Vitamin K2 (menaquione) is an important nutrient for tooth health (plus overall health).
Vitamin K2 improves tooth and bone mineralization while simultaneously decalcifying soft tissues. The result is that K2 strengthens teeth and bones while also improving the health of organs and blood vessels.
But what are the best vitamin k2 food sources?
The answer is: it depends.
Although many websites claim that such-and-such food is an excellent vitamin K2 food source, they rarely tell you the whole story.
I’m going to try to keep this as simple as possible. But know in advance that this is not as simple as “eat foods x, y, and z and you’ll have all your vitamin K2 needs covered”.
It’s a little more nuanced.
There Are Different Types of Vitamin K2
Vitamin K2 is a name given to a class of nutrients called menaquinones.
Not all menaquinones behave identically. In other words, not all vitamin K2 does the same thing.
There are currently ten different menaquinones known: menaquinone-4 (mk-4), menaquinone-5 (mk-5), menaquinone-6 (mk-6), etc.
Of these the menaquinones that researchers have looked at in much detail are mk-4 and mk-7. It is possible that the other menaquinones are helpful for dental and bone health, but these are the two menaquinones with the most research behind them at this point.
Which is Better for Dental and Bone Health: MK-4 or MK-7?
Of the two menaquinones that have been studied the most, which is more effective in supporting dental and bone health?
I don’t know the answer to that question, and I don’t believe anybody else does either. But I can tell you that substantial evidence suggests that at the very least mk-4 (menaquinone-4, also known as menatetranone) is effective in improving dental health (preventing and reversing tooth decay).
And it is worth noting that long before researchers identified the group of chemicals they call vitamin K2, Weston A Price found experimentally that “high vitamin butter oil” contained a substance he called “activator X” that improved dental health.
“Activator X” is now known to be what researchers call mk-4.
High vitamin butter oil is made from butter produced from cows eating fresh, spring grass. Cows and other ruminants convert vitamin K1 from fresh grass into mk-4. Thus, spring butter while cows are eating fresh, green grass is substantially higher in mk-4 compared with any other butter.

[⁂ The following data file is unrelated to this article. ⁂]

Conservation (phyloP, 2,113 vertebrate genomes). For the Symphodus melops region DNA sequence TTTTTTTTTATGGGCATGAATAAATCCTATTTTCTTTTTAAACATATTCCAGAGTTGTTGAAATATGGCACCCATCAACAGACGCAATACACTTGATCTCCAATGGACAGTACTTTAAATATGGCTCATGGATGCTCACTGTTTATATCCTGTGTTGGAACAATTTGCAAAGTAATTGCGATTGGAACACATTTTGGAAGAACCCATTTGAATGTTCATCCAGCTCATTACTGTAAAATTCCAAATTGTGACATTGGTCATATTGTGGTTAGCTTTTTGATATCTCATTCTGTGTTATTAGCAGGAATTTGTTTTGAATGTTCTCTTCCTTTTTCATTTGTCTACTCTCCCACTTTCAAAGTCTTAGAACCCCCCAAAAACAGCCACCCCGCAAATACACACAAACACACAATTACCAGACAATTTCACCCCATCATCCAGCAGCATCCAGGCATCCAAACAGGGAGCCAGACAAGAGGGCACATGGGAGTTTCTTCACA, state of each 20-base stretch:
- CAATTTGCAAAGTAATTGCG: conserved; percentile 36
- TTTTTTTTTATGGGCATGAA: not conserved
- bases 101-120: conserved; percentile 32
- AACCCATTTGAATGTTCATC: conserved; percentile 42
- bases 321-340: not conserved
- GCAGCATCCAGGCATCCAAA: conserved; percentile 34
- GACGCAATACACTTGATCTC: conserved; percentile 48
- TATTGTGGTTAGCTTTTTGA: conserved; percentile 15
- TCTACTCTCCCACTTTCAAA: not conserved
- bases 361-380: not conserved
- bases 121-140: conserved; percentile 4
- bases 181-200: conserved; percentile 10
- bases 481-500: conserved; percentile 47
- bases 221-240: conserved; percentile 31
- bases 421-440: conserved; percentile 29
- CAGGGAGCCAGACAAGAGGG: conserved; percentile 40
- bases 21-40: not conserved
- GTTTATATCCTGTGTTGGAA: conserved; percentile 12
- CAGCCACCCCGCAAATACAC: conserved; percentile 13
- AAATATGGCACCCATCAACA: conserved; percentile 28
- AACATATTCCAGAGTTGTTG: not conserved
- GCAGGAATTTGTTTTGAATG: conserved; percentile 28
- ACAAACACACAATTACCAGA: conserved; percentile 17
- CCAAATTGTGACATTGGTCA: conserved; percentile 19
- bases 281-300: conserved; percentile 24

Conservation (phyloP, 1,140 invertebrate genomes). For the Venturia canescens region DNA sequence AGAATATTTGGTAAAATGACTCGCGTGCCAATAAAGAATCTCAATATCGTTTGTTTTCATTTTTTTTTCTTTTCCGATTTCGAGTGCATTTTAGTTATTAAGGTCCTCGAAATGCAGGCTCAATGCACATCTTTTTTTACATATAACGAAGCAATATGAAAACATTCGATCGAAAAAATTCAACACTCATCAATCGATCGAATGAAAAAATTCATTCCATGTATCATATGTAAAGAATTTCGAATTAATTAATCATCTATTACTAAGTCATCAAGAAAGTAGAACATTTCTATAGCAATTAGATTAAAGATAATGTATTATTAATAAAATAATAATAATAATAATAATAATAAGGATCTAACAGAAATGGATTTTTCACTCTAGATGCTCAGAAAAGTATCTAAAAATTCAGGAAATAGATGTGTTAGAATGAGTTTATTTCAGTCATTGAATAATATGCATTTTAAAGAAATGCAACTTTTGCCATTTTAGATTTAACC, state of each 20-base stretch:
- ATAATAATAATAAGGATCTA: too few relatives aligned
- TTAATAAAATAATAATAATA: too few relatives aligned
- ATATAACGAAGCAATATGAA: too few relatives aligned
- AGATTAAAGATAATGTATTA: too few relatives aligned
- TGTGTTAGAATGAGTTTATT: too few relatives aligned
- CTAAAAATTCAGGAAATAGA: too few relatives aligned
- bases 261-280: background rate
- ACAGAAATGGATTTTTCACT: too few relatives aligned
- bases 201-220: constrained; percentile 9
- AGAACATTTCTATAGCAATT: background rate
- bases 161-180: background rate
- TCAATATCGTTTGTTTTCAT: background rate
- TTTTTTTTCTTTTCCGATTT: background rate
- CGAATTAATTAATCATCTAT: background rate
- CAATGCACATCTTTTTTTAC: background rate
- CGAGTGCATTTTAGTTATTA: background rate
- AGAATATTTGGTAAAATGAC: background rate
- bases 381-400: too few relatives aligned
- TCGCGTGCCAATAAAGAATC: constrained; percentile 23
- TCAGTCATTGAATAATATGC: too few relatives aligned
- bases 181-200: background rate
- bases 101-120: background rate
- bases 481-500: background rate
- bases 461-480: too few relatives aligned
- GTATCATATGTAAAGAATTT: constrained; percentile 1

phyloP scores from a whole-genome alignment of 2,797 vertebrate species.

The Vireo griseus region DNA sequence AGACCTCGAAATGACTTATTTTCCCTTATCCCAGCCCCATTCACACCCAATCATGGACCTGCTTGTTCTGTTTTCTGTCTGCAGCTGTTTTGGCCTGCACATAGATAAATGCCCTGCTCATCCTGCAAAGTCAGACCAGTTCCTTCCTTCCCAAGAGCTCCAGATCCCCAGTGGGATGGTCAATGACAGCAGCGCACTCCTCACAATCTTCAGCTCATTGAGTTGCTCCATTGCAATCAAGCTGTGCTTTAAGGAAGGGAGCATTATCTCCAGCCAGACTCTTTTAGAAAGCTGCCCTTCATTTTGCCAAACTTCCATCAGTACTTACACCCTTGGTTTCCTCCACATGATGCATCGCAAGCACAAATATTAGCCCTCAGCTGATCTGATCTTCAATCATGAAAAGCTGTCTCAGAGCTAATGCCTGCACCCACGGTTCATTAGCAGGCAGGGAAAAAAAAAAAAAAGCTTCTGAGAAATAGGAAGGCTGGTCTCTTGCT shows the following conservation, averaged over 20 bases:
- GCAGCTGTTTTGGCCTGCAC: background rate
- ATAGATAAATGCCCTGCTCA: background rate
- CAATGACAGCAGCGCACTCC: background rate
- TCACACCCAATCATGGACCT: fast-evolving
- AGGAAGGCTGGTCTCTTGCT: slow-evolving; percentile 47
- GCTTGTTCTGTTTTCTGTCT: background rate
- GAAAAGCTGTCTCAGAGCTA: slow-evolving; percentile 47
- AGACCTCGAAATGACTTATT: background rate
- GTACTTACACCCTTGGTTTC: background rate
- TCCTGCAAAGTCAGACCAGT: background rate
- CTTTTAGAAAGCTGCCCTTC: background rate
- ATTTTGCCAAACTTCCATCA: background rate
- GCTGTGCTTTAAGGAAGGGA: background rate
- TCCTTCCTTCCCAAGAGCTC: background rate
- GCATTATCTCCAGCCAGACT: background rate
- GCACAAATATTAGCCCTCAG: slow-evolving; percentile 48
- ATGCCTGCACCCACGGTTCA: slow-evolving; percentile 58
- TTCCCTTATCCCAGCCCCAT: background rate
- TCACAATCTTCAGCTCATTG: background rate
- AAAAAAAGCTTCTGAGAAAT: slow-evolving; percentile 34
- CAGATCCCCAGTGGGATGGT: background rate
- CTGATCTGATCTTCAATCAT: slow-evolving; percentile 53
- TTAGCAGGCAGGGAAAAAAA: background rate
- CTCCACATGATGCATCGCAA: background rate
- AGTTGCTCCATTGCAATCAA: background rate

The mk-4 form of vitamin K2 is the form produced by animals. Animals seem to convert many other forms of vitamin K (both K1 and K2) to mk-4.
Therefore, unfermented animal foods such as meat and dairy, are among the richest sources of mk-4.
This does not mean that other forms of vitamin K2 are not potentially useful for dental and bone health. But it makes sense to me to emphasize food sources of mk-4.
What Are the Best Vitamin K2 Food Sources in the MK-4 Form?
The richest vitamin k2 food sources of mk-4 are foods that most of us don’t eat a lot of:
- goose liver
Yes, that’s right. Testes. Rocky mountain oysters, for example.
As such, I suspect that we may be able to generalize that mk-4 is highest in these organs in most animals.
Goose liver has the highest concentration of mk-4 of any type of liver tested, and therefore is one of the best vitamin k2 food sources.
So it is likely (though unproven at this time) that you can obtain your mk-4 by regularly eating these foods. Of which, kidneys and goose liver are probably the easiest to find.
If you can’t find or don’t want to eat these foods, your next best bets for vitamin k2 food sources are: 
- chicken (dark meat only)
- goose (leg)
- egg yolk
When it comes to butter, egg yolk, and cheese, the levels of mk-4 are almost certainly going to be *much* higher when the foods come from animals eating fresh, green plants.
Of these, dark meat poultry seems to be your best bet for vitamin K2 food sources.
How much of these foods do you need to eat to get enough mk-4 daily?
First, it depends on what “enough” is. There is not enough information presently to know what enough means.
Japanese research has shown miraculous benefits for some people using 45 mg of mk-4 daily. But understand that is way more than you could conceivably obtain from food on a daily basis. And that research didn’t test to find out if smaller amounts could confer the same benefits.
According to some researchers such as Chris Masterjohn, 200 mcg (mcg = microgram, so 200 mcg is 0.2 mg) is a reasonable goal for daily intake for combined menaquinone.
Here’s a just one example of what you’d need to eat to achieve that goal:
- 5 egg yolks = 32 mcg mk-4
- 1/2 cup duck fat = 100+ mcg mk-4
- 1/4 lb goose leg = 31 mcg mk-4
- 1/4 lb chicken thigh = 27 mcg mk-4
That’s about 200 mcg of mk-4 all together.
Masterjohn isn’t suggesting that you need to consume all vitamin K2 in the mk-4 form. There are other foods in his database that contain substantial amounts of non-mk-4 vitamin K2. But for the reasons I’ve given in this article, I’d emphasize mk-4, aiming to eat as much of my vitamin K2 in the mk-4 form as is reasonable.
What about Supplements?
Supplemental mk-4 may be a reasonable alternative for those who are unable or unwilling to consume enough mk-4 from vitamin k2 food sources.
I cannot guarantee that supplemental mk-4 is safe, but the research has shown it to be remarkably free of side effects, even in very large amounts.
The supplemental mk-4 products I’ve personally used are from Thorne and AOR. I also see that Relentless Improvement has an mk-4 supplement that looks good in theory.
If you are trying a supplemental mk-4 product, I strongly recommend that you take it with food that contains fat such as butter, olive oil, or coconut oil. Vitamin K2 is fat-soluble, and you will likely absorb it much better when taken with dietary fat.
Here are links to the mk-4 products on Amazon: